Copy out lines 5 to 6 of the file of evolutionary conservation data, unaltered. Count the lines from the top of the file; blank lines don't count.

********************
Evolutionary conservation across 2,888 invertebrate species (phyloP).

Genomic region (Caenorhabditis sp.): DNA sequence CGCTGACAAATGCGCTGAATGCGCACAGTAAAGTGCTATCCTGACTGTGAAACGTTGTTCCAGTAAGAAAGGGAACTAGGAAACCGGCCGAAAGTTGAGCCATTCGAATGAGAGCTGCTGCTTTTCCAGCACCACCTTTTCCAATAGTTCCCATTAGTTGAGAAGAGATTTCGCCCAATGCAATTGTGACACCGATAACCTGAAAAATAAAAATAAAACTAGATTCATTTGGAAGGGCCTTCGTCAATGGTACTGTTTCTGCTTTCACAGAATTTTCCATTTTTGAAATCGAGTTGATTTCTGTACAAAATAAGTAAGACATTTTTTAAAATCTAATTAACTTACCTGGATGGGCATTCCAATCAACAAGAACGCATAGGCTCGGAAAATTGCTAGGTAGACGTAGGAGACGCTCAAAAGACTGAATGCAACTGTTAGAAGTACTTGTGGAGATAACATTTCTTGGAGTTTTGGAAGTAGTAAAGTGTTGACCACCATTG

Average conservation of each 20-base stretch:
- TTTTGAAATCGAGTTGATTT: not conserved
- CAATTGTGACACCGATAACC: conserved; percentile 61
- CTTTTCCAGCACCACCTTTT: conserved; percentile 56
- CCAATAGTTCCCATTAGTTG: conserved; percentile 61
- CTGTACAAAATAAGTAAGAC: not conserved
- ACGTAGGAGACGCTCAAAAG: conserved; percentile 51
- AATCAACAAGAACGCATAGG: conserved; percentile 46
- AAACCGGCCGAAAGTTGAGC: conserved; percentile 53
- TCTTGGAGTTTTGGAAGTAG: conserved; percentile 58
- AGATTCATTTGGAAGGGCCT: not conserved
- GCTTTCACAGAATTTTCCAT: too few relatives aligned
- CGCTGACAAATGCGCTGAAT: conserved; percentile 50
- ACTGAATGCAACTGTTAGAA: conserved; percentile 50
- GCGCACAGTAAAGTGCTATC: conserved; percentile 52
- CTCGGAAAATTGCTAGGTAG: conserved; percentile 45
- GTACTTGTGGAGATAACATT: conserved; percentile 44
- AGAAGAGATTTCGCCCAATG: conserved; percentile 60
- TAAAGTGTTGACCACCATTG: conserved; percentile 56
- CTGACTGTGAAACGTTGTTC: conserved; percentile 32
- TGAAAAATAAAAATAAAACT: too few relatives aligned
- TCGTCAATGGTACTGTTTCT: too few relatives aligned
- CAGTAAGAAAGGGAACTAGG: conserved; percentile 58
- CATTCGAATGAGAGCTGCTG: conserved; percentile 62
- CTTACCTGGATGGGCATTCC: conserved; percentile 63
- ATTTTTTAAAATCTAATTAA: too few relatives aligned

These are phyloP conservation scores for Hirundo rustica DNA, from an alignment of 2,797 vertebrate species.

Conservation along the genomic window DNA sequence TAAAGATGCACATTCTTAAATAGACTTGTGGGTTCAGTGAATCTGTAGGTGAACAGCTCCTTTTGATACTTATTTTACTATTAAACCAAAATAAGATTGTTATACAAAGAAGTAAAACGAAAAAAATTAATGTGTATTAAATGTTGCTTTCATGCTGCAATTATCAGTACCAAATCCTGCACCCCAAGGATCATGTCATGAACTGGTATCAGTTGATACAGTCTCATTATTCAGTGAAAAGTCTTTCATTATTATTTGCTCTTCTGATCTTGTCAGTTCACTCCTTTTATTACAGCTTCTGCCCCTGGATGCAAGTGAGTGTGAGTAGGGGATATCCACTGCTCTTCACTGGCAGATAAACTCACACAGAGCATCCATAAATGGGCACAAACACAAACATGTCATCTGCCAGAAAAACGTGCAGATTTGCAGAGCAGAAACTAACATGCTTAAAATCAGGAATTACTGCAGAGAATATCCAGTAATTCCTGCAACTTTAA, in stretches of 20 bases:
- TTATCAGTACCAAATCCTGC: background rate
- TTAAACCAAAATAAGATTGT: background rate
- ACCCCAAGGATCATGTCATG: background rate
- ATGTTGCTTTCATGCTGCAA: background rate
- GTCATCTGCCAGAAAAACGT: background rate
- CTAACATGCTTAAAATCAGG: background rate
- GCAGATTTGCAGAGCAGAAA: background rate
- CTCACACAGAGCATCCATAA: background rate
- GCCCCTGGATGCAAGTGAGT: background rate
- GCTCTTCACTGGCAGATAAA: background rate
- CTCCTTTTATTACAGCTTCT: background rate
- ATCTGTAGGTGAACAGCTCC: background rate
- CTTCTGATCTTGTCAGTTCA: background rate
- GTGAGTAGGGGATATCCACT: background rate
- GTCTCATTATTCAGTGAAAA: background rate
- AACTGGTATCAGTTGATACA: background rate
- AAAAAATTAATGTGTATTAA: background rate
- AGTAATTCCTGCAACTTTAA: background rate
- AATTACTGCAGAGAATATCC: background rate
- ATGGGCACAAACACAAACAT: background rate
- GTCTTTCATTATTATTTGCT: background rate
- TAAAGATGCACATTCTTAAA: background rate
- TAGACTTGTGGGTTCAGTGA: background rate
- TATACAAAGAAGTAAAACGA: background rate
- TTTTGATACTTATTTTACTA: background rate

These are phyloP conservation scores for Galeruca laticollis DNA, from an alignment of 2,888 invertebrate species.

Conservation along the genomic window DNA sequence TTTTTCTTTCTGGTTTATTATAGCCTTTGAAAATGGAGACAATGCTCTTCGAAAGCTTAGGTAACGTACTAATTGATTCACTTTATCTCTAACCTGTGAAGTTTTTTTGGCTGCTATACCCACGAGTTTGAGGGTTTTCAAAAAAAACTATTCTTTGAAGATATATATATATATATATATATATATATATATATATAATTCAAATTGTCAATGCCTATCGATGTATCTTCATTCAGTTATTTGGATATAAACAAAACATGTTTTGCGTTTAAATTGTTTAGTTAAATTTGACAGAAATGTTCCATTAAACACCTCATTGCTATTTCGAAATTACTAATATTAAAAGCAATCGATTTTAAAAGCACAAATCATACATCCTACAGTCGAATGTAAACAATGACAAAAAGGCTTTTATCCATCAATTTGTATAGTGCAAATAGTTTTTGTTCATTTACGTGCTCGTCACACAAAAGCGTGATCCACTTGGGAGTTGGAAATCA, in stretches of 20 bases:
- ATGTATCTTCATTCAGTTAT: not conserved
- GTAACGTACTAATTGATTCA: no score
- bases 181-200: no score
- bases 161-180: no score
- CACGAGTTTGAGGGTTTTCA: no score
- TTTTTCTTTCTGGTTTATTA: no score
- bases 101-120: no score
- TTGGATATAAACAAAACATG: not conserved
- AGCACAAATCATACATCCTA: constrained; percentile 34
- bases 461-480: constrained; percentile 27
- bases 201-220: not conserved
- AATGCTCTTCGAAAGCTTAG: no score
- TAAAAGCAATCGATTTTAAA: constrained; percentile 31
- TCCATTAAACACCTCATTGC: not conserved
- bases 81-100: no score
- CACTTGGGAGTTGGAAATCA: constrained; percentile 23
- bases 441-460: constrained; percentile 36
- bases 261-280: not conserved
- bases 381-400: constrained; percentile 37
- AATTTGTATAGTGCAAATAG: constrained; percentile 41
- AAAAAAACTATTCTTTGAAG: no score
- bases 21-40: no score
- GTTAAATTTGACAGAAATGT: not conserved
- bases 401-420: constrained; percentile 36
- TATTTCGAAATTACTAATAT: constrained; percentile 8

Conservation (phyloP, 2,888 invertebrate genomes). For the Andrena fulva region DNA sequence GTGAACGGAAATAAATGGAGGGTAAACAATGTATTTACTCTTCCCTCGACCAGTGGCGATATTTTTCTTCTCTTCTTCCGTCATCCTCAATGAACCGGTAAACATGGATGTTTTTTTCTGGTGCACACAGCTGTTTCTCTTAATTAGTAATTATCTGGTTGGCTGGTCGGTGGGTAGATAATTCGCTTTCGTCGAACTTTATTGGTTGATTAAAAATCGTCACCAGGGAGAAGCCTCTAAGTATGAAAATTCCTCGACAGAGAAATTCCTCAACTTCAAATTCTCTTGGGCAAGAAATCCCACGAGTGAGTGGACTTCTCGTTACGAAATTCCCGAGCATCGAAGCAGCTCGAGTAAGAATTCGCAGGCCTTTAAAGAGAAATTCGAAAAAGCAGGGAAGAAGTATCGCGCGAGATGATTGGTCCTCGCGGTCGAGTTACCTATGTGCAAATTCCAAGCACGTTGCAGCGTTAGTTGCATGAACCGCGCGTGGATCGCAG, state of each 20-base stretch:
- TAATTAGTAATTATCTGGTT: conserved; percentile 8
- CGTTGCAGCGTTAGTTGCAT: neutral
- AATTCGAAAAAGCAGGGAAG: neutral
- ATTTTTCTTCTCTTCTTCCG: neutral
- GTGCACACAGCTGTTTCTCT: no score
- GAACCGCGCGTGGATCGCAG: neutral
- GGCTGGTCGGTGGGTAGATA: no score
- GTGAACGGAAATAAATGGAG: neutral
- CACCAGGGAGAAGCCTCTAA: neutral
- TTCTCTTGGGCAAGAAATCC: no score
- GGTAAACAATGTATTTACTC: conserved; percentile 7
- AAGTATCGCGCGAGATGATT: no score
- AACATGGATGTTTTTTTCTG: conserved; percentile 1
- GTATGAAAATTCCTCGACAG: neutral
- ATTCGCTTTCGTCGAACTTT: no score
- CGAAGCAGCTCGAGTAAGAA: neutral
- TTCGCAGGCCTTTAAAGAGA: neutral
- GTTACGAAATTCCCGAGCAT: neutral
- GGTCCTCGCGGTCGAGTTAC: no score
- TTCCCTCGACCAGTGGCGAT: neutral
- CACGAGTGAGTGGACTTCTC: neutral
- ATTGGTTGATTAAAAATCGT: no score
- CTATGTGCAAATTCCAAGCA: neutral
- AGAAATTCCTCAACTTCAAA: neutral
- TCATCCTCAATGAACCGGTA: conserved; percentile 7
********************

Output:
- CAATTGTGACACCGATAACC: conserved; percentile 61
- CTTTTCCAGCACCACCTTTT: conserved; percentile 56